We gave it a B
Unless your kid loves ragtime, the four Betty Boop cartoons in Cartoonies — originals from the ’30s but with color added — are likely to be a boop-boop-de-bust.
The animation is weirdly fascinating. Betty herself is a working girl with a vampish style and syrupy Brooklyn accent. The other characters are anthropomorphized animals, or in one case a kind of freakish pinheaded creature called Wiffle Piffle.
The unsophisticated animation will look primitive to a child accustomed to the likes of Spielberg/Lucas and Disney productions. Sometimes the movement looks so jerky and disjointed you can almost see the still pictures flipping by. But the action is often vividly surrealistic and the creatures’ faces are expressive. In ”Betty Boop’s Ups and Downs” the moon auctions off the Earth to Saturn, an avuncular-faced planet that then removes a magnet from the Earth’s core. Animals, trees, houses, and Betty all float up to the sky. My 6-year-old thought this madness was just plain silly.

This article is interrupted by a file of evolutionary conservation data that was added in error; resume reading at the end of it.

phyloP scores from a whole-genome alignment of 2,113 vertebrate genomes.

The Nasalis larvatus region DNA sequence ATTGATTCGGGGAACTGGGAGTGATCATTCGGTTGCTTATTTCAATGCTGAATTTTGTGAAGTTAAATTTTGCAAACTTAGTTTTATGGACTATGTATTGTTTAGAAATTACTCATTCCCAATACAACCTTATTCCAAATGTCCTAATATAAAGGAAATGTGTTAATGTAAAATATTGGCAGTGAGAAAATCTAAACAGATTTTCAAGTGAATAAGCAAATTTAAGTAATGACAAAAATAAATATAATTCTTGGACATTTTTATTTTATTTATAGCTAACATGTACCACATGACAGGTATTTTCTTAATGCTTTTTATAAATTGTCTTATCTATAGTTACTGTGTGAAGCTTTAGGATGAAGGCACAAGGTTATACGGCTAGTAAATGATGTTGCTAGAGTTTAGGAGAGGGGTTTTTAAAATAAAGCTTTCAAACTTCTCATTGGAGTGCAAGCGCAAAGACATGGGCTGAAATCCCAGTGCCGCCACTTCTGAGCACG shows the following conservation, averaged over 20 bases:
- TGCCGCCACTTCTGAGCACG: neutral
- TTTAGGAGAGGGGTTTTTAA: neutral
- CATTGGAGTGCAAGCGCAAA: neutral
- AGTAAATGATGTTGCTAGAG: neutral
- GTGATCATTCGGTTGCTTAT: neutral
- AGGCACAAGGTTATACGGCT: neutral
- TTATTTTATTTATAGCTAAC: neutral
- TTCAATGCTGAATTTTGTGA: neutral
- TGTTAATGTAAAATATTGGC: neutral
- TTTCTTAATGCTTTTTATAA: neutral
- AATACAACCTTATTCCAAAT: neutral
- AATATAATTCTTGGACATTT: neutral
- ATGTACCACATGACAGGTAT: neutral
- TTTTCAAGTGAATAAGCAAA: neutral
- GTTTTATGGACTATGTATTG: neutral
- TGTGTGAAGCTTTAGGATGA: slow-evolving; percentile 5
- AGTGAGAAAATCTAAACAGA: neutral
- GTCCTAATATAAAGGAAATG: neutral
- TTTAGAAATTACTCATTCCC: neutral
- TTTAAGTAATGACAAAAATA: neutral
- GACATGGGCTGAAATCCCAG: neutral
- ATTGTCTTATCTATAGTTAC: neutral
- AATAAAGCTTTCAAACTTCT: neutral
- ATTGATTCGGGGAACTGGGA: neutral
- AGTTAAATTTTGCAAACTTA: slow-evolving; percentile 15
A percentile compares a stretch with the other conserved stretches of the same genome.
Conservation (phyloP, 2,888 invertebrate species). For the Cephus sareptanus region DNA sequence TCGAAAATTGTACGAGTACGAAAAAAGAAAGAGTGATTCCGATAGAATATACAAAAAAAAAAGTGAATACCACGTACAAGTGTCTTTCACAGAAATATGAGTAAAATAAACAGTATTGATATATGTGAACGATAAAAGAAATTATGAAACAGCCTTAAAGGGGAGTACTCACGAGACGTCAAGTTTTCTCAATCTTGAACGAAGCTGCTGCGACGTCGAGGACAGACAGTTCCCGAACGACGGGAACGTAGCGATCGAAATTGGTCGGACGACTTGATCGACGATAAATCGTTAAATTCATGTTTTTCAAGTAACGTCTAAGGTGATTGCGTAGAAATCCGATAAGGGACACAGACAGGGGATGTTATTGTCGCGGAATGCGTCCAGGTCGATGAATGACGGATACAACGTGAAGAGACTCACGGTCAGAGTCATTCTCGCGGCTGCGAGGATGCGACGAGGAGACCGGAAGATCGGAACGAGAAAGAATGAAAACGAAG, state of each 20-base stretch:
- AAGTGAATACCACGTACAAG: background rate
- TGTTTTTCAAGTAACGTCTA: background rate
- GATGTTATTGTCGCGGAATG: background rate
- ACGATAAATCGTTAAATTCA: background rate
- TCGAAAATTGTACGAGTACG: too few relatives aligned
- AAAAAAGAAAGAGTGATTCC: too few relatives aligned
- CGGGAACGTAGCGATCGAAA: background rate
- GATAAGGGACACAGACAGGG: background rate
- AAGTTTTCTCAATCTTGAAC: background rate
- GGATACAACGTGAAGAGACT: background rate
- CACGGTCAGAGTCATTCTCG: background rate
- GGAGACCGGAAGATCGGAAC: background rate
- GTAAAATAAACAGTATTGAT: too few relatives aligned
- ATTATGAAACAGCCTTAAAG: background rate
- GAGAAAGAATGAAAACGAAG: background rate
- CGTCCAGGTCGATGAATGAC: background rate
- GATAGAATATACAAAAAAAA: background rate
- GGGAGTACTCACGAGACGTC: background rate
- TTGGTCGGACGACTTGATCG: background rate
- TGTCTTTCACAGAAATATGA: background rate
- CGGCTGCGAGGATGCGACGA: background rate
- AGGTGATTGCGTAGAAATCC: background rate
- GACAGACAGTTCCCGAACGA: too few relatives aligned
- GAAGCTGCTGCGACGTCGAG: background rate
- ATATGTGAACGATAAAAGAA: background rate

Though the music — especially the background music — sounds tinny, some of the ragtime is really hot. And there are several goofy follow-the-bouncing- ball tunes, such as ”Short’nin’ Bread” (inappropriately enough, with still drawings of white people to illustrate the lyrics, sung in black dialect). My son found these departures from the cartoon action irritating.
But these are among the earliest American film cartoons ever made. For their historical value alone, they’re worth at least a look. B